This passage contrasts "he who is from above" (and by extension those "born from above") with "he who is of the earth." This is another of John's dualisms: above/heaven vs. the below/earth/world-kosmos. The One from above comes to reveal/bear witness to the things seen and heard above—that is "what he [from above] has seen and heard [from above]," that is, the divine mysteries and the kingdom of God. But those from the earth don't believe him.
Those who accept the witness of the One from above about the "words of God" that he has "seen and heard" above, receive the "Spirit without measure" and are thus born from above by the Spirit. Finally, whoever "believes in the Son"—that is in the words of God and the witness of the heavenly things seen and heard above by the Son—receives eternal life. Believing in the Son is thus not merely believing that Jesus is the Messiah, but believing the heavenly things/words of God that Jesus reveals. This discourse meshes tightly with the previous discourse on the Spirit in John 3:16-21.
Jesus and the Living Water, Pt. 1 (Jn. 4:1-15)
John 4:1-45 is set in Samaria, at a place called Sychar (4:4), which is near biblical Shechem (modern Nablus). The well described in these verses is probably is the modern Bīr Ya'qūb (Jacob's Well), which is about a mile southeast of old Nablus. Today there is a Greek Orthodox church on the site, dedicated to St. Photina, the legendary name of the Samaritan woman. The well and field are associated with the biblical patriarch Jacob (Gen. 33:18-19; Josh. 24:32). Jesus was passing through the region on the way to Galilee from Jerusalem.
The story begins in a mundane enough fashion, with Jesus resting by the well, while his disciples have gone to get some food. A woman comes to draw some water and Jesus asks for a drink (Jn. 4:1-8). At this point, however, the story takes on a new dimension. Based on past experience of social segregation between Jews and Samaritans, the woman is surprised that Jesus will talk to her—"for Jews have no dealings with Samaritans" (4:9, cf. 8:48). Samaritans were descendants of the northern kingdom of Israel, which had been destroyed by the Assyrians in 721 B.C.E. Based on centuries of feuding and misunderstanding, Samaritans and Jews viewed each other with suspicion and even hostility. I'll discuss the religious schism between the two groups next week.
In his typically enigmatic fashion, Jesus tells her that, if she knew to whom she was speaking, she would ask for his "living water" (hudōr zōn) (4:10). What did the idea of "living water" mean to first-century Jews? In its most basic meaning it is simply fresh, flowing water. In the first century, Judea was a land of underground cisterns, where rainwater was collected and stored during the rainy winter months for use throughout the year. However, this water was frequently murky and stagnant (Jer. 2:13). Fresh, flowing water from a spring or well was rightly considered more healthy. Furthermore, according to Jewish tradition, living/flowing water should ideally be used for ritual purifications (Mishnah, Mikvaot, 1.8). Living water was both pure water and purifying water.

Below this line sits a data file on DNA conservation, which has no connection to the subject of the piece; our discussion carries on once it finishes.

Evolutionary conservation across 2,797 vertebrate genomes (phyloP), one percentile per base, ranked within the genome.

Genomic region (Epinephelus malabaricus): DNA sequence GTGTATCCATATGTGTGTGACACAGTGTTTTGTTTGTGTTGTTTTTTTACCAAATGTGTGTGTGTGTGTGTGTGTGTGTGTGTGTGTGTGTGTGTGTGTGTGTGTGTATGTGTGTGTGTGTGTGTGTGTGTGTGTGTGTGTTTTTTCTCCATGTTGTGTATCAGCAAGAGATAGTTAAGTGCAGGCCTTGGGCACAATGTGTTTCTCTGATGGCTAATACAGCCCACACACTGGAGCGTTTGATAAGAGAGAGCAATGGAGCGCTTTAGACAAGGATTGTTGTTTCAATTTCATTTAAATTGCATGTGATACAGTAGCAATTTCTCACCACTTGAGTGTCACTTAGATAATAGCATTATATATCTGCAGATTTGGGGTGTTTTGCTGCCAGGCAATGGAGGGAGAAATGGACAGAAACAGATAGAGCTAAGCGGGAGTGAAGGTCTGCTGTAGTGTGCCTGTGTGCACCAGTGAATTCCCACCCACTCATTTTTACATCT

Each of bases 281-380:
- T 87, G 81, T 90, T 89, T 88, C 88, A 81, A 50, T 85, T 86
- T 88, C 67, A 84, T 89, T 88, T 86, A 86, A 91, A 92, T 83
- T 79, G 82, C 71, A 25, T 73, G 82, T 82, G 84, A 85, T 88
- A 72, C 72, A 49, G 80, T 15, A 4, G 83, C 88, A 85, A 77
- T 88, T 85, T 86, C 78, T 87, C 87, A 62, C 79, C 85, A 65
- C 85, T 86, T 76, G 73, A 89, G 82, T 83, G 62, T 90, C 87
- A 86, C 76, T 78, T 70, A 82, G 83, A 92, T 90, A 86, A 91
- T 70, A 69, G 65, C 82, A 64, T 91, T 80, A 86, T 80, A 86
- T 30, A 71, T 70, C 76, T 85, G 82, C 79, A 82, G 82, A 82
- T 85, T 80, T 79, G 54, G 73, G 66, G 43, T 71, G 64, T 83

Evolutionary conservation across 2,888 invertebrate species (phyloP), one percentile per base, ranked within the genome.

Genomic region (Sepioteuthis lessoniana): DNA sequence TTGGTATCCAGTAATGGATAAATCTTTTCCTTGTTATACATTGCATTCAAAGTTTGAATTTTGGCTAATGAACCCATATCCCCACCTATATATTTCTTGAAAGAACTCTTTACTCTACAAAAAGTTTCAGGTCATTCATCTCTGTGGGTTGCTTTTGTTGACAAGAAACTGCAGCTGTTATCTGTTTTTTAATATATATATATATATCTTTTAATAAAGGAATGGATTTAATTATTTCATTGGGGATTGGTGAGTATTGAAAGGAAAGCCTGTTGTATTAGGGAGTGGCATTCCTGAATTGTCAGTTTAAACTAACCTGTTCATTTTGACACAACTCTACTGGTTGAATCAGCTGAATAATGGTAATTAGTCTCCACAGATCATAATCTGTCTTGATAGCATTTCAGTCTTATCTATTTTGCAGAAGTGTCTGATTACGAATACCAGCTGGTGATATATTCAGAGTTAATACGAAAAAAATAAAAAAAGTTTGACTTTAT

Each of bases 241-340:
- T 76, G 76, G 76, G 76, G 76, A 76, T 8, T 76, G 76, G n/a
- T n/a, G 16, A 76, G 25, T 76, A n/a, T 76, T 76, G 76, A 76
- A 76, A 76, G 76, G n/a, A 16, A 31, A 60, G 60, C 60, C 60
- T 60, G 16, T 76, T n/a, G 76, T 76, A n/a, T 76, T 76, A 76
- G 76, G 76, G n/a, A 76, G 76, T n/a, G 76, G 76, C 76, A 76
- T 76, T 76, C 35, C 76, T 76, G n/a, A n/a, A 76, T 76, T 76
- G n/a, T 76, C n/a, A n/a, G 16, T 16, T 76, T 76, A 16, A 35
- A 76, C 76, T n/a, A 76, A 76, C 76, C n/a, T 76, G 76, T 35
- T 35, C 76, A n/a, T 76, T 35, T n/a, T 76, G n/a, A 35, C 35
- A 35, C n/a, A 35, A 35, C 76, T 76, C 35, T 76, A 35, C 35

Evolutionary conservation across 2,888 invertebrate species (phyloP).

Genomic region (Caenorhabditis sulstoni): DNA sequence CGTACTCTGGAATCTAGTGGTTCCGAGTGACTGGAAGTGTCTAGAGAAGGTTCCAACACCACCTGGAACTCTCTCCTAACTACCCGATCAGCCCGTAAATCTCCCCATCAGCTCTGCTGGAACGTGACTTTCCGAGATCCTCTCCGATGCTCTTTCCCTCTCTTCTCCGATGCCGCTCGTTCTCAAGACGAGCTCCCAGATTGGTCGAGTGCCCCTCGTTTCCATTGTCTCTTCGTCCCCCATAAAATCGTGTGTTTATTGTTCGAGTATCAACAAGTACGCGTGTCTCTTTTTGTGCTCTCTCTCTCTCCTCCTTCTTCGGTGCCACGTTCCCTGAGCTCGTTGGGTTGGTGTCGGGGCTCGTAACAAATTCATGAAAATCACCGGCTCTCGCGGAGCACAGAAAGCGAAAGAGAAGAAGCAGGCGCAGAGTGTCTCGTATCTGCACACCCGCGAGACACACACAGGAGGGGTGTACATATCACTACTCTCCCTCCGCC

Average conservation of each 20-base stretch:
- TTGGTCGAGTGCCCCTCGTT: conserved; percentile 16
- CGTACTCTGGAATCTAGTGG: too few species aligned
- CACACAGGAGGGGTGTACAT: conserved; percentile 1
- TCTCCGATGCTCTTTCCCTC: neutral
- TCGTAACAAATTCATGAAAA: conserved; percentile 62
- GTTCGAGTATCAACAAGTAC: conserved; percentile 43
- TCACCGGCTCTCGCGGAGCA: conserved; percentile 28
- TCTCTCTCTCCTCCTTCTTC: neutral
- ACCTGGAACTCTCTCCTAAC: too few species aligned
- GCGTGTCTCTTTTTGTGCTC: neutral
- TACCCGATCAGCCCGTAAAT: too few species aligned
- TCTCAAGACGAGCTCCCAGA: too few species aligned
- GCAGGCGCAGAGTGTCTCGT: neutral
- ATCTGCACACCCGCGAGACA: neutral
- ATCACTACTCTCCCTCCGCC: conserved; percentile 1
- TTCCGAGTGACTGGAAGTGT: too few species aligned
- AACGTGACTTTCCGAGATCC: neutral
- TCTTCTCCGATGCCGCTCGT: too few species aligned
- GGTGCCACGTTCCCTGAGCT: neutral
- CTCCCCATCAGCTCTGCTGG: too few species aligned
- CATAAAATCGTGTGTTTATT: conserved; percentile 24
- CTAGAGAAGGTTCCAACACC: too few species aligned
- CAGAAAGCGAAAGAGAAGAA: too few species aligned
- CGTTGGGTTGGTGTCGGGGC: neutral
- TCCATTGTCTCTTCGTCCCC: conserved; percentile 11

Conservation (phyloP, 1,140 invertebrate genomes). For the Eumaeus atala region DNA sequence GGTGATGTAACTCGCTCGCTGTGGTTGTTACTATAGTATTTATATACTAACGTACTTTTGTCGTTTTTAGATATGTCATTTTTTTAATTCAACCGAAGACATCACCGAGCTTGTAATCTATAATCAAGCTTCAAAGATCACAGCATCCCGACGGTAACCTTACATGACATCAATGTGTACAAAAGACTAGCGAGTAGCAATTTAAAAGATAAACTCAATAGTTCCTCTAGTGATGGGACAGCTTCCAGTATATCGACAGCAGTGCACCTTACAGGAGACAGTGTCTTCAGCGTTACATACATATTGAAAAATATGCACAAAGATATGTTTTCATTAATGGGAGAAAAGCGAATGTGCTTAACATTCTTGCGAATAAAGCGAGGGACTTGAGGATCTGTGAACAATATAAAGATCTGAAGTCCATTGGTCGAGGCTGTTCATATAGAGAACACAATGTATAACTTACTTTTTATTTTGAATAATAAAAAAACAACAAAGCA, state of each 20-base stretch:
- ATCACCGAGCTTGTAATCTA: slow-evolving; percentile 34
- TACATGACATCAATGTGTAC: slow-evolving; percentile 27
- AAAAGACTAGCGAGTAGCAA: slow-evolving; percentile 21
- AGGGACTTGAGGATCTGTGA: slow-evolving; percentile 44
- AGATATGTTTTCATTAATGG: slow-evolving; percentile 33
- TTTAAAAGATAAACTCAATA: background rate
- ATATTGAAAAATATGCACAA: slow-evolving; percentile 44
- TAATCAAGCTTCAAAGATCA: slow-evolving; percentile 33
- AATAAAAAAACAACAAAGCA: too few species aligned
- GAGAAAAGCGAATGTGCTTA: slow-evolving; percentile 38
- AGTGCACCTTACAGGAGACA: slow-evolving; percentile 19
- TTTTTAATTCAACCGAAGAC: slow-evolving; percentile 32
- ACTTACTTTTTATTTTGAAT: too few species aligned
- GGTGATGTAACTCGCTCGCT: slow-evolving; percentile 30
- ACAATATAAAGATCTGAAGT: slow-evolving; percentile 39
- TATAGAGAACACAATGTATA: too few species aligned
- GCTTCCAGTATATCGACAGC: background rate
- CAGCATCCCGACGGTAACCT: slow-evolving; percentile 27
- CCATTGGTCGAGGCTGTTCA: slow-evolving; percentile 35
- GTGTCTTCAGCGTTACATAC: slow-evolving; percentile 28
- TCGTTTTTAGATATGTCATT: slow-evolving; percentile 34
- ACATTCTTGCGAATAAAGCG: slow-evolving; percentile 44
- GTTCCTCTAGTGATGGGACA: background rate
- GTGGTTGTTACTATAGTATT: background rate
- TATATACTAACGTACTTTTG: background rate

In Jewish culture, living water had also taken on an important spiritual meaning to which John is alluding here. First, just as Moses provided the Israelites with water and bread/manna in the wilderness (Ex. 17:3-6; Num. 20:4-11; Ex. 16), so Jesus now provides Israel with the water and bread of life. In Jeremiah the Israelites are accused of forsaking YHWH, the "spring of living water" (Jer. 2:13, 17:13). Now Jesus again offers that living water.
Another probable antecedent comes from Sirach 24:21, where primordial Wisdom says: "Those who eat of me will hunger for more, and those who drink of me will thirst for more" (cf. Prov. 13:14, 18:4; Is. 55:1-3). The Hebrew Bible also contains prophecies describing eschatological waters of life flowing from the foundations of the temple to water and give life to the entire world (Zech. 14:8; Ezek. 47:9; cf. Rev. 22:1-2; Odes of Solomon 6:8-18). (This metaphor is related to the "new temple" traditions in the gospel, which I will discuss next week.) The idea of living waters in first-century Judaism thus provides a rich symbolic background for these verses.
What we find in the first six chapters of John is a sequence of what could be called nutrition metaphors. They create an extended allegory between the material necessities of mortal life with spiritual necessities of eternal life. In his early ministry as described in John's first chapters, Jesus gave three discourses describing spiritual life as three basic forms of nutrition:
- Breath/Spirit of Life (3:1-15, 6:63)
- Water of Life-Living Waters (3:5, 4:10-15, 7. 38, 19:34; Rev. 22.17)
- Bread of Life (6:22-59)